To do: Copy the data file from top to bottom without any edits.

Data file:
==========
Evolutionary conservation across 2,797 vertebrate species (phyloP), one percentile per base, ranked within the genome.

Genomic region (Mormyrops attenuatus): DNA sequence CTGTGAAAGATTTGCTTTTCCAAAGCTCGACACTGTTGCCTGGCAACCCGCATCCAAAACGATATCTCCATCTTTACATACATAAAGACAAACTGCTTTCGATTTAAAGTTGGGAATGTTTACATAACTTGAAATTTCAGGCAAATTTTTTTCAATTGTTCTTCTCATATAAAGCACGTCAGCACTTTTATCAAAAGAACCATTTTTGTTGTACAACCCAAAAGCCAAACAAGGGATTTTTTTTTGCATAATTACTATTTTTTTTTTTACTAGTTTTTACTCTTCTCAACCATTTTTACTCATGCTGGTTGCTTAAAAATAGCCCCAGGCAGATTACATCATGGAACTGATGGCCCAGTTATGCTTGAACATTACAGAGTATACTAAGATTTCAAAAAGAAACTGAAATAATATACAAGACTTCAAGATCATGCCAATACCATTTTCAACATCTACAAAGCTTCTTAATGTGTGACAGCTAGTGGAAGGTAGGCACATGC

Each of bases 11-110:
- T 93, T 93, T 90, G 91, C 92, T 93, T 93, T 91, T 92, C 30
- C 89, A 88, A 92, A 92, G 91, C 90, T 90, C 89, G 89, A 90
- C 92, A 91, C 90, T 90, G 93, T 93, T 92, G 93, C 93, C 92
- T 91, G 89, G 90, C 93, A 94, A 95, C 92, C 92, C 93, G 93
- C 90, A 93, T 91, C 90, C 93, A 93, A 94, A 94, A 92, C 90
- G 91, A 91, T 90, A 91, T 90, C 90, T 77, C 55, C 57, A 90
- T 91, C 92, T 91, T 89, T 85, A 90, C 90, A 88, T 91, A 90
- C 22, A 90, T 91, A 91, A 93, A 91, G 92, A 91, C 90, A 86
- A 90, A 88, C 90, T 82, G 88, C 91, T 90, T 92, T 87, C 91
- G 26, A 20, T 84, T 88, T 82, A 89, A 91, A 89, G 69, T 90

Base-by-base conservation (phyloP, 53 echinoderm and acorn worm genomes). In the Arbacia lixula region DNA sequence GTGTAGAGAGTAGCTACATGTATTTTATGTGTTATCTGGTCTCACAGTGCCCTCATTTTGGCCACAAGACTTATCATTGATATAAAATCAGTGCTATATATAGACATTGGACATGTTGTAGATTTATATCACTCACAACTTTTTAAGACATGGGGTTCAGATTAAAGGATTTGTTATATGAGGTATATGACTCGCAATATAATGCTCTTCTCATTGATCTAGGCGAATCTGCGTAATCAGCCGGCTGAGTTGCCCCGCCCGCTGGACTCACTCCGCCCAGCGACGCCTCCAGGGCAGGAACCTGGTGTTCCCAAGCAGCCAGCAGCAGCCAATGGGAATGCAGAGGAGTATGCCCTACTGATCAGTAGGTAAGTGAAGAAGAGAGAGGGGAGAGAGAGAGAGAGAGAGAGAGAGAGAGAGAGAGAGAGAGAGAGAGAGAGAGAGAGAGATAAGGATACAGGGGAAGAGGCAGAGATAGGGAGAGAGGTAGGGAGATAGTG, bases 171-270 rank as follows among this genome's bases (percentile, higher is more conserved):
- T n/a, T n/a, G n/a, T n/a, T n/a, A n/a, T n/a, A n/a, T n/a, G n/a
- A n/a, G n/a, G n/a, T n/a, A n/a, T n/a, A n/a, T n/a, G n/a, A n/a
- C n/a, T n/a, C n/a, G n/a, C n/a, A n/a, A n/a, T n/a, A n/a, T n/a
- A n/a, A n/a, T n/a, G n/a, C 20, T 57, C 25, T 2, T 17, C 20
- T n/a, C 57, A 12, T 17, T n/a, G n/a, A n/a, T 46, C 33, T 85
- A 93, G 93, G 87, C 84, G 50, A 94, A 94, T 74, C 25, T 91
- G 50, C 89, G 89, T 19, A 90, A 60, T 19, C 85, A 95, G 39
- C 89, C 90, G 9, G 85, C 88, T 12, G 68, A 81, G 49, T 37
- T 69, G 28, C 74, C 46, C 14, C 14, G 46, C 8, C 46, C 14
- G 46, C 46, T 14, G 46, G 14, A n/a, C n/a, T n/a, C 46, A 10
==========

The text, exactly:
Evolutionary conservation across 2,797 vertebrate species (phyloP), one percentile per base, ranked within the genome.

Genomic region (Mormyrops attenuatus): DNA sequence CTGTGAAAGATTTGCTTTTCCAAAGCTCGACACTGTTGCCTGGCAACCCGCATCCAAAACGATATCTCCATCTTTACATACATAAAGACAAACTGCTTTCGATTTAAAGTTGGGAATGTTTACATAACTTGAAATTTCAGGCAAATTTTTTTCAATTGTTCTTCTCATATAAAGCACGTCAGCACTTTTATCAAAAGAACCATTTTTGTTGTACAACCCAAAAGCCAAACAAGGGATTTTTTTTTGCATAATTACTATTTTTTTTTTTACTAGTTTTTACTCTTCTCAACCATTTTTACTCATGCTGGTTGCTTAAAAATAGCCCCAGGCAGATTACATCATGGAACTGATGGCCCAGTTATGCTTGAACATTACAGAGTATACTAAGATTTCAAAAAGAAACTGAAATAATATACAAGACTTCAAGATCATGCCAATACCATTTTCAACATCTACAAAGCTTCTTAATGTGTGACAGCTAGTGGAAGGTAGGCACATGC

Each of bases 11-110:
- T 93, T 93, T 90, G 91, C 92, T 93, T 93, T 91, T 92, C 30
- C 89, A 88, A 92, A 92, G 91, C 90, T 90, C 89, G 89, A 90
- C 92, A 91, C 90, T 90, G 93, T 93, T 92, G 93, C 93, C 92
- T 91, G 89, G 90, C 93, A 94, A 95, C 92, C 92, C 93, G 93
- C 90, A 93, T 91, C 90, C 93, A 93, A 94, A 94, A 92, C 90
- G 91, A 91, T 90, A 91, T 90, C 90, T 77, C 55, C 57, A 90
- T 91, C 92, T 91, T 89, T 85, A 90, C 90, A 88, T 91, A 90
- C 22, A 90, T 91, A 91, A 93, A 91, G 92, A 91, C 90, A 86
- A 90, A 88, C 90, T 82, G 88, C 91, T 90, T 92, T 87, C 91
- G 26, A 20, T 84, T 88, T 82, A 89, A 91, A 89, G 69, T 90

Base-by-base conservation (phyloP, 53 echinoderm and acorn worm genomes). In the Arbacia lixula region DNA sequence GTGTAGAGAGTAGCTACATGTATTTTATGTGTTATCTGGTCTCACAGTGCCCTCATTTTGGCCACAAGACTTATCATTGATATAAAATCAGTGCTATATATAGACATTGGACATGTTGTAGATTTATATCACTCACAACTTTTTAAGACATGGGGTTCAGATTAAAGGATTTGTTATATGAGGTATATGACTCGCAATATAATGCTCTTCTCATTGATCTAGGCGAATCTGCGTAATCAGCCGGCTGAGTTGCCCCGCCCGCTGGACTCACTCCGCCCAGCGACGCCTCCAGGGCAGGAACCTGGTGTTCCCAAGCAGCCAGCAGCAGCCAATGGGAATGCAGAGGAGTATGCCCTACTGATCAGTAGGTAAGTGAAGAAGAGAGAGGGGAGAGAGAGAGAGAGAGAGAGAGAGAGAGAGAGAGAGAGAGAGAGAGAGAGAGAGAGAGATAAGGATACAGGGGAAGAGGCAGAGATAGGGAGAGAGGTAGGGAGATAGTG, bases 171-270 rank as follows among this genome's bases (percentile, higher is more conserved):
- T n/a, T n/a, G n/a, T n/a, T n/a, A n/a, T n/a, A n/a, T n/a, G n/a
- A n/a, G n/a, G n/a, T n/a, A n/a, T n/a, A n/a, T n/a, G n/a, A n/a
- C n/a, T n/a, C n/a, G n/a, C n/a, A n/a, A n/a, T n/a, A n/a, T n/a
- A n/a, A n/a, T n/a, G n/a, C 20, T 57, C 25, T 2, T 17, C 20
- T n/a, C 57, A 12, T 17, T n/a, G n/a, A n/a, T 46, C 33, T 85
- A 93, G 93, G 87, C 84, G 50, A 94, A 94, T 74, C 25, T 91
- G 50, C 89, G 89, T 19, A 90, A 60, T 19, C 85, A 95, G 39
- C 89, C 90, G 9, G 85, C 88, T 12, G 68, A 81, G 49, T 37
- T 69, G 28, C 74, C 46, C 14, C 14, G 46, C 8, C 46, C 14
- G 46, C 46, T 14, G 46, G 14, A n/a, C n/a, T n/a, C 46, A 10